I was SO WRONG! I can’t wait to get back in the room with my Speaker’s Playground gang, and I look forward to the next in person retreat where I can guide a group of folks through the talk-crafting process.

BUT what a joy it has been to get to support folks in both programs ONLINE. I’ve had people from London, India, The Philippines and Sri Lanka (to name a few) and all over the US on my webinars and programs.

The virtual container has proved very intimate and equally as possible for deep work to happen. I’m excited to see how it continues to evolve in 2021!

6. You don’t have to save everyone.

I’m somebody who deeply holds that people are good. I believe humans want to be connected and will do what they can to make connection happen.

I believe that if you show up with open heart and a deep listening ear, conflict can be a doorway to more intimacy and a stronger relationship, no matter how uncomfortable it might get.

When you’re in with me, you’re in for life. I will fight hard for our connection and our humanity. I stick with my people.

That has been shaken over the last couple of years in conflicts that have not ended in deeper intimacy, but have ended in deeper divide.

This is very painful, especially given the divide that is deepening on a larger scale in the US. I’m definitely not giving up on doing everything I can to reach across that divide, but I’m also learning that walking away is sometimes the most loving choice.

7. Let go of your coins to continue on your path.

I’m not super woo, but I play in the woo realm from time to time. I was with my bocce ball crew just before the holidays, and in a white elephant gift exchange, I received a Tarot Deck. So we each drew a Tarot Card.

Mine said “Your obsession with possession is clouding your view. Let go of your coins to continue on your path.”

It was one of those moments when I could feel the earth and the sky vibrate with the YESness of it.

That was the seed of a BIG letting go decision I made for myself. I’m on the other side of that decision now, and it’s clear that indeed I needed to let go of some particular coins in order to continue on my path.

And yeah howdy the path is looking pretty good as a result of that letting go. 

8. Everyone’s doing their best in every moment. Including you.

Given the circumstances, and given everything that has led you to this moment, this is true.

There’s no comparison. No judgement. No person’s path is like anyone else’s. Each person has their own set of challenges, their own moments of genius, their own longings & desires, their own reasons for doing things one way and not another, their own story.

Sometimes it’s easy to think “I should be further along this path now” or “Things shouldn’t be so hard” or “I’m an idiot. If I weren’t such a _______ I would be way more successful.” Or to beat ourselves up for choices we’ve made in the past.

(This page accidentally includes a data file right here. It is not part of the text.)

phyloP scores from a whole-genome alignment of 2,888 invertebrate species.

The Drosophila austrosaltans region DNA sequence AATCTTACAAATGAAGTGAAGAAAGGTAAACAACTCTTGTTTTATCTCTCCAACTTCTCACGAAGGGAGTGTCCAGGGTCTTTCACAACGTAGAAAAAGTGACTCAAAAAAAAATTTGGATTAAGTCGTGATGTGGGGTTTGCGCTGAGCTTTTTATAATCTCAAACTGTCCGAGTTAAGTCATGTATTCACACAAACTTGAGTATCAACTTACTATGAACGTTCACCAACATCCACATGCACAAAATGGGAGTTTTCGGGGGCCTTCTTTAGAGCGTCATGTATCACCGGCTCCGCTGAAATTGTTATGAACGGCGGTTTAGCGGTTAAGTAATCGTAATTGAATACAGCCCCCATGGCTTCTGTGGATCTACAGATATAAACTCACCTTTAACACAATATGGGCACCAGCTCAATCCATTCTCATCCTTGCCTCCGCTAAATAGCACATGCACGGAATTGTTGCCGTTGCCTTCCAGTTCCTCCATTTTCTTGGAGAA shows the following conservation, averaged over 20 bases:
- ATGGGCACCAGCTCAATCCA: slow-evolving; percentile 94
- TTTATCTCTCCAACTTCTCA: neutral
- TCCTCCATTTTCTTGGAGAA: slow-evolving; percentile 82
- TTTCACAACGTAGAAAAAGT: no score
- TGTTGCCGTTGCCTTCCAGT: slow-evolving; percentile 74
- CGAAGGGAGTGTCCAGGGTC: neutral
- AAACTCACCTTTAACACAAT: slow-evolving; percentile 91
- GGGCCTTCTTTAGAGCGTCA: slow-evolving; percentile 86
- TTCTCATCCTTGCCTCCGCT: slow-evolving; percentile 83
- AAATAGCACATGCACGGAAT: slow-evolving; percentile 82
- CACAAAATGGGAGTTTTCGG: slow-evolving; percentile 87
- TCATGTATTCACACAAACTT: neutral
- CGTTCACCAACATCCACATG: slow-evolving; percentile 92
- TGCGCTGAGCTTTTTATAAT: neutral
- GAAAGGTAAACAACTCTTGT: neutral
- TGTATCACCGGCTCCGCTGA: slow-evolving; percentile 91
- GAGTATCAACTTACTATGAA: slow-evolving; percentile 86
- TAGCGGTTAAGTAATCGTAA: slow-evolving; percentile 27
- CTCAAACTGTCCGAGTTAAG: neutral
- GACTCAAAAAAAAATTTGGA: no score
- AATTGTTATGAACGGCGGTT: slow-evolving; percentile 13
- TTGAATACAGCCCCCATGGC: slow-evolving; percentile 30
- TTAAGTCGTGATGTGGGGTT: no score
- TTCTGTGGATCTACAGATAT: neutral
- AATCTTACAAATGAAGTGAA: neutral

But no, in every moment, each one of us is doing our absolute best with what we got.

This is especially true of you.  And of me, of course.

9. When you meet discomfort, something will change.

One my my favorite coaching moments when I’m working with my clients is getting to hang out with them in the land of discomfort, encouraging them to feel the discomfort (rather than judge it or run from it) and keep moving in the direction of their goals.

This is thrilling territory. Something will be different on the other side of the discomfort.

Being willing & able to hang out with the discomfort when you want nothing more than to run is GOLD.

I’ve had my fair share of discomfort this year, as I know we all have, and the practice of staying present with it has helped me move through it. And indeed I’ve found some wondrous things on the other side of the discomfort.

10. When you make soup, make extra to freeze.

When COVID hit last Spring, I thought that COVID for my mom would be a death sentence. My family had lots of conversations, and weathered a few conflicts, to make decisions that would keep her safe.

In October, she got a positive COVID diagnosis. She was not sick enough to go to the hospital, but too sick to care for herself, so I raised my hand to go to Ohio to care for her.

I geared up, took all precautions, and hunkered down in her kitchen to cook vats of nourishing food. Then I had a stroke of genius! I decided to make DOUBLE of everything I cooked, and stocked her freezer with soups & pies for her to eat well after I was gone.

I still delight in getting texts from her with a photo of her enjoying the soup she just pulled out of the freezer.

So yeah. Make extra and freeze it. Someone will be glad you did.

As I wrap this up I can think of lots more lessons I learned that I want to share with you. I know the learning will continue into 2021, so I’ll keep sharing them.

What were the lessons you learned in 2020? How are you implementing them in 2021? Say them out loud. Write them. (Right here in the comments!) Sing them. Tell someone. That’s what will make them stick

And since we’re going to change the world together, we definitely want those lessons to stick!